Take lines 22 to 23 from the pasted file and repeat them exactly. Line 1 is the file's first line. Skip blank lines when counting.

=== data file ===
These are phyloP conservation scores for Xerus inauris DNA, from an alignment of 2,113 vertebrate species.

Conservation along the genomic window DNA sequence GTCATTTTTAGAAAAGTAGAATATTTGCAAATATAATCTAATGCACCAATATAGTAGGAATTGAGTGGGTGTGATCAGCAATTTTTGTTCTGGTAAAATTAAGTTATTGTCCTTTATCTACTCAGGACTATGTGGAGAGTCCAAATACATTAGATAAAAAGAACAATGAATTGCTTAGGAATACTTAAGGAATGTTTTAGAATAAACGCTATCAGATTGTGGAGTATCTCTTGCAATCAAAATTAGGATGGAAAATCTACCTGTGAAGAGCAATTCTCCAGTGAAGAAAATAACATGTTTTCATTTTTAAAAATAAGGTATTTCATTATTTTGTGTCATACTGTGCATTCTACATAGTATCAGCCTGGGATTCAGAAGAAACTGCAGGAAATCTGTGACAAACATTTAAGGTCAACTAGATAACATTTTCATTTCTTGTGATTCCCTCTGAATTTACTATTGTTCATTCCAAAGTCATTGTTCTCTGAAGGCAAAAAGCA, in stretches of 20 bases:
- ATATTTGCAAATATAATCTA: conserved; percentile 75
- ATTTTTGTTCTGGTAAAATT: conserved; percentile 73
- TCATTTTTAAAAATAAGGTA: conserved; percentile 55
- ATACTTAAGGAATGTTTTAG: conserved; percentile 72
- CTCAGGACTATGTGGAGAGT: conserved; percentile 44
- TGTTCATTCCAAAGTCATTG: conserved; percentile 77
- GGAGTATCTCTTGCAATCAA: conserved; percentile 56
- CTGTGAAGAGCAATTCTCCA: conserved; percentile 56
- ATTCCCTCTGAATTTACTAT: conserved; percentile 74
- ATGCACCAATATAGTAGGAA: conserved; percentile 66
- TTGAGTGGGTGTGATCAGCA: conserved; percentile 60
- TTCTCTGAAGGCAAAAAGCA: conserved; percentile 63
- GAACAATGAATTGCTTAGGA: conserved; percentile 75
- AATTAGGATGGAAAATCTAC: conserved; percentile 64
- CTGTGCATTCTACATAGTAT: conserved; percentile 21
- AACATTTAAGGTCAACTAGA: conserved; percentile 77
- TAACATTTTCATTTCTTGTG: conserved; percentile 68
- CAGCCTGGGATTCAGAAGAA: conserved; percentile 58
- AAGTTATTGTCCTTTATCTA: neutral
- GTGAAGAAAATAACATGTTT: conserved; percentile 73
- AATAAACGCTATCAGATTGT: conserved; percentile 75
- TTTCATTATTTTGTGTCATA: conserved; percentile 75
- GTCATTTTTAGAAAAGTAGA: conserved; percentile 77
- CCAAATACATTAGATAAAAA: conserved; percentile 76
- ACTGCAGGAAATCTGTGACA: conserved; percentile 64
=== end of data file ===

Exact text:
- GTGAAGAAAATAACATGTTT: conserved; percentile 73
- AATAAACGCTATCAGATTGT: conserved; percentile 75